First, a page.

Commissioners from southwest Washington counties are worried about sinking elk population numbers so they wrote a letter to the Washington Department of Fish and Wildlife (WDFW) to extend the mountain lion season for three additional months to March 31.
Recent findings from a WDFW predator-prey study shows 104 of 125 calves previously collared in the Blue Mountains did not survive. That more than 80 percent figure marks a 30-year low. According to Northwest Sportsman magazine, the Blue Mountains herd is 36 percent below population objective.
“We share a common concern with our constituents and were shocked at the most recent elk calf mortality study. Coupled with other data on elk mortality, we have grave concerns about the apparent inadequacy in the protection of the elk and elk calves to date,” Wrote Asotin County Commissioners Chris Seubert, Brian Shinn and Chuck Whitman as reported by the Lewiston Tribune.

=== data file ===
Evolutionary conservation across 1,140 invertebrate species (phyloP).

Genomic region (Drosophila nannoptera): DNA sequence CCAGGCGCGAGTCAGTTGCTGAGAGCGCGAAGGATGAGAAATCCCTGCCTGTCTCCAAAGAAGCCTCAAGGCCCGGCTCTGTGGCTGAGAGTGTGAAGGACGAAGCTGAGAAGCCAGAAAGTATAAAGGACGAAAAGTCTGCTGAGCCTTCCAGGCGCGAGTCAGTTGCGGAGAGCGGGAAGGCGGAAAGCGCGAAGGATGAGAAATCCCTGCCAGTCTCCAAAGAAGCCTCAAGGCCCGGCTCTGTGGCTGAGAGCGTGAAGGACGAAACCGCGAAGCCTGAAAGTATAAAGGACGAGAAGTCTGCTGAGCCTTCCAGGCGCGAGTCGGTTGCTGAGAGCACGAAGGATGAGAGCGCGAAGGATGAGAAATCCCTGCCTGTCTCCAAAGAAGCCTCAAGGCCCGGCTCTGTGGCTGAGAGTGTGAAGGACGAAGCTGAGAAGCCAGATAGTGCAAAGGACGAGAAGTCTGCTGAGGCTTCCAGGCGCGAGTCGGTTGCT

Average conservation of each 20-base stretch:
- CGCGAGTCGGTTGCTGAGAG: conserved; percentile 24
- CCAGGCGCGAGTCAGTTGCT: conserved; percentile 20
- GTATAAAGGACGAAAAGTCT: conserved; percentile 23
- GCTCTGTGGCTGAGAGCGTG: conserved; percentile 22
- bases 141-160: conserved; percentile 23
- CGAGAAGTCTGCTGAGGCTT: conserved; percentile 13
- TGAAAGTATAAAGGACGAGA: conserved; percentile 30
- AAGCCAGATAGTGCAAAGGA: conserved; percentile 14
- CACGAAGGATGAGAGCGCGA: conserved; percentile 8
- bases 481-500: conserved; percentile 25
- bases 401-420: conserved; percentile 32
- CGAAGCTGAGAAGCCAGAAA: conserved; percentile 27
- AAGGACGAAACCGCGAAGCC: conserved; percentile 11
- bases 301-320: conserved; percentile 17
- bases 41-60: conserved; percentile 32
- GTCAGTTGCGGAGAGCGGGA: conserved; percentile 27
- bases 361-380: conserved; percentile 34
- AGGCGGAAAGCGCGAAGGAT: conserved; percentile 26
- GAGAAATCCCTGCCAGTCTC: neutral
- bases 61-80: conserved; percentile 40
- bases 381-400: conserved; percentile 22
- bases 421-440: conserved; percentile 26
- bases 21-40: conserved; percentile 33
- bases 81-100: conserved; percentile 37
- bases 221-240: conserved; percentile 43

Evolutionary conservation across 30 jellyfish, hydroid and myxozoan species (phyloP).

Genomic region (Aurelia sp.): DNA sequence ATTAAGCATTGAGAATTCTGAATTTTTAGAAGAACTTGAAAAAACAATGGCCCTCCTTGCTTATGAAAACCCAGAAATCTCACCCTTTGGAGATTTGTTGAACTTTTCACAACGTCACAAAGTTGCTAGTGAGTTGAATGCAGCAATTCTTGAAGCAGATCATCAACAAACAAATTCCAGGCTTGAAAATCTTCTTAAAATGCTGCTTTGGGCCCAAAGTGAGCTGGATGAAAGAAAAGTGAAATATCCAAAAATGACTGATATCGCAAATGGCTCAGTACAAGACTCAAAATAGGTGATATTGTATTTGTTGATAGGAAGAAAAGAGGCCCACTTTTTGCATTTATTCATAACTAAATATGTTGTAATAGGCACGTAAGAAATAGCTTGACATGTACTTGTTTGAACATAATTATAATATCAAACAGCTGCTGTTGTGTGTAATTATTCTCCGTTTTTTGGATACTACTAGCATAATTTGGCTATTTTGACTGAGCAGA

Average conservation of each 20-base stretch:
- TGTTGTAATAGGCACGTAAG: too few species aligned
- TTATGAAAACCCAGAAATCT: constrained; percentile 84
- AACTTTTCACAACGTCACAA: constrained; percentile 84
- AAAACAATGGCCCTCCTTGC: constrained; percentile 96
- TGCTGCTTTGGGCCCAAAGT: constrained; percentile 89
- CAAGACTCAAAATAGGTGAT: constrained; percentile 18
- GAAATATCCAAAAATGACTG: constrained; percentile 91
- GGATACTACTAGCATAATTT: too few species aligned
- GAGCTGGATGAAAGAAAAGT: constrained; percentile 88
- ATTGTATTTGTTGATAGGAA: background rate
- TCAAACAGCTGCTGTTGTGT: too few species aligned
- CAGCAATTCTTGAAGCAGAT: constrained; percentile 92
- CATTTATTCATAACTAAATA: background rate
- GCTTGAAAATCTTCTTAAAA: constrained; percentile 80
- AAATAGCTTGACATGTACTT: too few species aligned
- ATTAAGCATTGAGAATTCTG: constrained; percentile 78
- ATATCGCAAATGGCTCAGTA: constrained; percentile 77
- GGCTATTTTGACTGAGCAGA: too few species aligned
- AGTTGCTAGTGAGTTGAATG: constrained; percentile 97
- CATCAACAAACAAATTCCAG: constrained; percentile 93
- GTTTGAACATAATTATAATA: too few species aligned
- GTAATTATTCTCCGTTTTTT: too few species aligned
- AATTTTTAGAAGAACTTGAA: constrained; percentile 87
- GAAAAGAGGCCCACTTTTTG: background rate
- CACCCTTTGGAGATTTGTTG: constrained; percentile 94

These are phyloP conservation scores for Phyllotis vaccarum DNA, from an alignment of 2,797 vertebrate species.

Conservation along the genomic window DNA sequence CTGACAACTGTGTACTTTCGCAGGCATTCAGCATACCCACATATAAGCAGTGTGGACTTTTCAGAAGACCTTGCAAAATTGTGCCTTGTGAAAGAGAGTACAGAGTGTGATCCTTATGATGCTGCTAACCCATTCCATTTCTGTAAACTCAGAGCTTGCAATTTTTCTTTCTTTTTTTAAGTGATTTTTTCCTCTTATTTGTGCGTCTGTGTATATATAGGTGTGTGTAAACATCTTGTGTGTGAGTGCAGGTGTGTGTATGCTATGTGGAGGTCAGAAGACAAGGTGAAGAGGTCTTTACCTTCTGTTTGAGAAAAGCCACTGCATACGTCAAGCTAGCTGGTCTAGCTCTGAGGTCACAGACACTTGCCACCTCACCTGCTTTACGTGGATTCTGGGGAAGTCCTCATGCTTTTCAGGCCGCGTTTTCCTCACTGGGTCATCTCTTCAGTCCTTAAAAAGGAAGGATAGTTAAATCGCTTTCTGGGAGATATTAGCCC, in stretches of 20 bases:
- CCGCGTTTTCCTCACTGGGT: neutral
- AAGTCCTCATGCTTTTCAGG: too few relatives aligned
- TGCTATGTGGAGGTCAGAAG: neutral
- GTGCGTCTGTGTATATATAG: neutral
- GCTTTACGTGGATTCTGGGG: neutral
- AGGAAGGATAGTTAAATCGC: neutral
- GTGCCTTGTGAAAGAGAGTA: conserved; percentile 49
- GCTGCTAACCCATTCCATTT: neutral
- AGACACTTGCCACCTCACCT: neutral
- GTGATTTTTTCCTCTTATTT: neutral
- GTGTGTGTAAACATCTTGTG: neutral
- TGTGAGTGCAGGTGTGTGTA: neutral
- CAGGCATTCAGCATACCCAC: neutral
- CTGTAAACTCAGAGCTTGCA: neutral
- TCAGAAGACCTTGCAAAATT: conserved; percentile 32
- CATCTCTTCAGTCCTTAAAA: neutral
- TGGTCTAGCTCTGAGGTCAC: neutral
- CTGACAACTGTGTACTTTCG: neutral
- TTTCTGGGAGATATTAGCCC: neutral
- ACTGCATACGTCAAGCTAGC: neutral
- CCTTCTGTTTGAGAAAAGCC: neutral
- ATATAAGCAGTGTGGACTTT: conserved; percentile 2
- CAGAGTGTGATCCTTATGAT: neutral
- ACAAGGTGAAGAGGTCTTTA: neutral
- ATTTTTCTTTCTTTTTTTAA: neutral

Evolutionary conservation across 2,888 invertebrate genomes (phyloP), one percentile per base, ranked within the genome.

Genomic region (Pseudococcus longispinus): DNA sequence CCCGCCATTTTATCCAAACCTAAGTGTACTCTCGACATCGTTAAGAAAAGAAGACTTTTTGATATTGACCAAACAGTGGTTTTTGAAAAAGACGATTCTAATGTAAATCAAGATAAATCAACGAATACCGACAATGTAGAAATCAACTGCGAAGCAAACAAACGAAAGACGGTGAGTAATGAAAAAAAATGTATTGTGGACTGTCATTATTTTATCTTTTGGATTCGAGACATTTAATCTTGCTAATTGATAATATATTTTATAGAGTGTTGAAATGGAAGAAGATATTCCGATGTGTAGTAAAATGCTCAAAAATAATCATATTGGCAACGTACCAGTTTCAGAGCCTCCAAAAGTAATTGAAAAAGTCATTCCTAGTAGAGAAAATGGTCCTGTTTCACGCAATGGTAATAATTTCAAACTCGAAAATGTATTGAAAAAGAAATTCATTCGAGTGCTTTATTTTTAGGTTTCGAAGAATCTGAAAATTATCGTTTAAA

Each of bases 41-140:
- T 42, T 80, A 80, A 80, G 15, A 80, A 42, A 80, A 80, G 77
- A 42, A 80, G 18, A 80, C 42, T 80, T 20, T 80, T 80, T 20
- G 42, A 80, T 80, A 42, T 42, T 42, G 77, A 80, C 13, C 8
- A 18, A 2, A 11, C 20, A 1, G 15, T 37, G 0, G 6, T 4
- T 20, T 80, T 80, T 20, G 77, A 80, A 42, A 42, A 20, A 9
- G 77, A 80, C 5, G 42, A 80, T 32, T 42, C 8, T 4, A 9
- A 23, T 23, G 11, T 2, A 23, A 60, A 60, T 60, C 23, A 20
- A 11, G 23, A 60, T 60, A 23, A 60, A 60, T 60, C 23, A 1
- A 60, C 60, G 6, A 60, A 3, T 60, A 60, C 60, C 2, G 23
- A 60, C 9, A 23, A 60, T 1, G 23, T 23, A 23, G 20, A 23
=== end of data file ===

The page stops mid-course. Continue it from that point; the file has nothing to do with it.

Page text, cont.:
Contributing factors most likely include habitat conditions and a predator menu including wolves, bears and mountain lions. The Lick Creek Fire, which burned more than 80,000 acres in 2021, also burned through some of the study area.
The Blue Mountains are a range that stretch from southeast Washington into northeast Oregon.
(Photo credit: U.S. Fish and Wildlife Service)